As I said in my previous EMR and Health IT in 2012 post, I’m going to create some of my own lists for 2012. I decided to tackle the first one on the list: My 2012 EMR and Health IT Wish List. This was kind of fun to think about. I’m also sure that I’ll come up with other ideas once this is posted, so don’t be surprised if I add things to this list in a future post.

I should also note that I’m not sure any of these things are going to happen in 2012. In fact, I bet that many of them aren’t, but this list isn’t about what is going to happen. This list is about what I wish would happen.

EHR Companies Would Embrace Interoperability – It’s an incredible shame that in 2012 we still don’t have interoperable health records. EHR companies need to get off the stump and make this a reality. The technology is already there and has been there for a while. EHR companies need to start making this dead simple because it’s the right thing to do. Sometimes doing the right thing is more important than the bottom line. Plus, doing the right thing ends up often being the best long term strategy for your bottom line as well.

Start doing what’s right and making your EHR interoperable!

Meaningful Use Would Go Away – I’m actually certain that this one won’t be happening in 2012, but I wish it would. I guess there’s a small chance that it could go away if Republicans take control of Washington and start slashing everything Obama related. However, I have a feeling that even then meaningful use will find its way back into Washington. There’s too much invested in it.

My reasoning for wanting meaningful use gone is clear. It provides a perverse incentive to providers and often incentivizes them to choose an EHR software that doesn’t work well for their practice. As I’ve mentioned in some recent posts, far too many clinics are so focused on meaningful use and EHR incentive money that they’re ignoring the real and tangible business cases for implementing an EHR in their clinic. I think this is a bad thing for healthcare and EHR software in general. The short term bump in EHR adoption won’t be worth the cost of EHR implementations focused on the wrong criteria.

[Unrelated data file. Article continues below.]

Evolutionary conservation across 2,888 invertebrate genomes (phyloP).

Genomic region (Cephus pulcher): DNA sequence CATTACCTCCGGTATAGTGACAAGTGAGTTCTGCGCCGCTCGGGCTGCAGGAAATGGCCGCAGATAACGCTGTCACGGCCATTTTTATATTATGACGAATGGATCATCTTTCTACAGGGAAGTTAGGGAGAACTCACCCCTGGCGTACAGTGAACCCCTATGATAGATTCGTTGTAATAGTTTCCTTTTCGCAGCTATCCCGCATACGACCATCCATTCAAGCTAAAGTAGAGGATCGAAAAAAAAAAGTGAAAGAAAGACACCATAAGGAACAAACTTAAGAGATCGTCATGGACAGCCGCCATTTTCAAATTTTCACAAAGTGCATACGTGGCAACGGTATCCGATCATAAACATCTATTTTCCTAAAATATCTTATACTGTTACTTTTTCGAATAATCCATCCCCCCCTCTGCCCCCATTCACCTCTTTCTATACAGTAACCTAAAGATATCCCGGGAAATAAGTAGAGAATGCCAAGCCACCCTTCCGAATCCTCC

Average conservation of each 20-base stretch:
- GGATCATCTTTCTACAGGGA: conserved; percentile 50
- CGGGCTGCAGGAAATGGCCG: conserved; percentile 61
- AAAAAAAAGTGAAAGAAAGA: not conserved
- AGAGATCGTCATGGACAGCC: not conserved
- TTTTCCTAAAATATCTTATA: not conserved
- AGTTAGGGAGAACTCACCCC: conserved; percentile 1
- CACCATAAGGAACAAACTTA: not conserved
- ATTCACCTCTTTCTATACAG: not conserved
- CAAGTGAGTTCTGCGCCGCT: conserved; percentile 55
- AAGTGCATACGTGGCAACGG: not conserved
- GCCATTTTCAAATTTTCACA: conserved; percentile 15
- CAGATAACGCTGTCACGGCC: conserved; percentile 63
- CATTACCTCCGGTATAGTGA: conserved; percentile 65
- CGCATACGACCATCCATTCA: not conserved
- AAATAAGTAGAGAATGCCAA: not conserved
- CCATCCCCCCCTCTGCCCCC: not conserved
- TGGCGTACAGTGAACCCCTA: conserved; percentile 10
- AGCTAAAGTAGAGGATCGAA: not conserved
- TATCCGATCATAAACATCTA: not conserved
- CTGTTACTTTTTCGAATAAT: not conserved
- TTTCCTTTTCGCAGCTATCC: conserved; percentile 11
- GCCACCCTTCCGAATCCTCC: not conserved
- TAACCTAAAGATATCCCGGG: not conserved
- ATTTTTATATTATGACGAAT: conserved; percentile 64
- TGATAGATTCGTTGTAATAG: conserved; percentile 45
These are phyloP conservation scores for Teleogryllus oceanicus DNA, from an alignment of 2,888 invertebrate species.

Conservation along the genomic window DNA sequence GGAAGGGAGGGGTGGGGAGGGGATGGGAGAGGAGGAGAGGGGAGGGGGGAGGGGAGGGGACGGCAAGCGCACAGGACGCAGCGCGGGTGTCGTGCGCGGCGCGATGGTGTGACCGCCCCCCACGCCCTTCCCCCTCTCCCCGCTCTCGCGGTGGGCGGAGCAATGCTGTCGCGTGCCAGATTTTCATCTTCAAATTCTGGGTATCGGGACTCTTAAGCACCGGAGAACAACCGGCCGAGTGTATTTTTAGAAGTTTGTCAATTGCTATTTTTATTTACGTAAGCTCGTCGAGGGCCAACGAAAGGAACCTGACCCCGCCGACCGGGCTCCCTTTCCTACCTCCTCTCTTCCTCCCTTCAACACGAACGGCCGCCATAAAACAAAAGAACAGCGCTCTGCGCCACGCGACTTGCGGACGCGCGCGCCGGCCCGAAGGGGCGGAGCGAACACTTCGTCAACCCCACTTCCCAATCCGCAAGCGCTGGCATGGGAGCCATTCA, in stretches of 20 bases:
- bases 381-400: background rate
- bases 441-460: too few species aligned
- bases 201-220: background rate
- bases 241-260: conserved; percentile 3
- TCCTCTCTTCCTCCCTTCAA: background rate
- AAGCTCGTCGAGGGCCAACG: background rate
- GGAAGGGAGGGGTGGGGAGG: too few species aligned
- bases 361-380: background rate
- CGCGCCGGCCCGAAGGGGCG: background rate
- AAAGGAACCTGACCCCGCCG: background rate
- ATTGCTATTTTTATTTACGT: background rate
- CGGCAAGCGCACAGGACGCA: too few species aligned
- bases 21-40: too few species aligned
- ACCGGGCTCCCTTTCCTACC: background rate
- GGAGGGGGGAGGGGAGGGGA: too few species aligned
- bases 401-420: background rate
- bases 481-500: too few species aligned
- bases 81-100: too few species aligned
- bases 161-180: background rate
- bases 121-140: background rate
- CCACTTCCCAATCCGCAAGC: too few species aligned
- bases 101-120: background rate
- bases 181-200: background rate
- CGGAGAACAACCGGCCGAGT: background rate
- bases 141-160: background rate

I also really hate how meaningful use has hijacked the software development cycle of pretty much every EHR vendor out there. This is a real travesty since rather than developing for user/customer requirements EHR vendors are developing for a criteria. Talk about a perfect method for destroying innovation. This is a real travesty in my opinion.

Of course, I’m a realist and realize that meaningful use isn’t going away. We have to make the most with what we’re given and live with the realities that exist. However, in this New Year Wish list, I wish that meaningful use would be a past memory.

New Healthcare Model that Provides Care, Not Reimbursement – I’m sure many of you might be thinking that I’m calling for ACO’s in this wish list item. We’ll see how ACO’s evolve, but my gut tells me that the ACO model still won’t make the fundamental change that I wish would happen in healthcare. There’s far too much focus on reimbursement the way our healthcare is structured today. I’m not arguing that doctors and other healthcare professionals not get paid what they deserve. I’m just wishing that there was more focus on care for patients and less worry on maximizing the reimbursement.

How does this have to do with health IT and EHR? I’ve long argued that the biggest bane to EHR systems is the onerous reimbursement requirements. I can’t imagine how much healthcare could benefit from fabulous EHR systems if the energy spent on maximizing reimbursement were spent on improving patient care.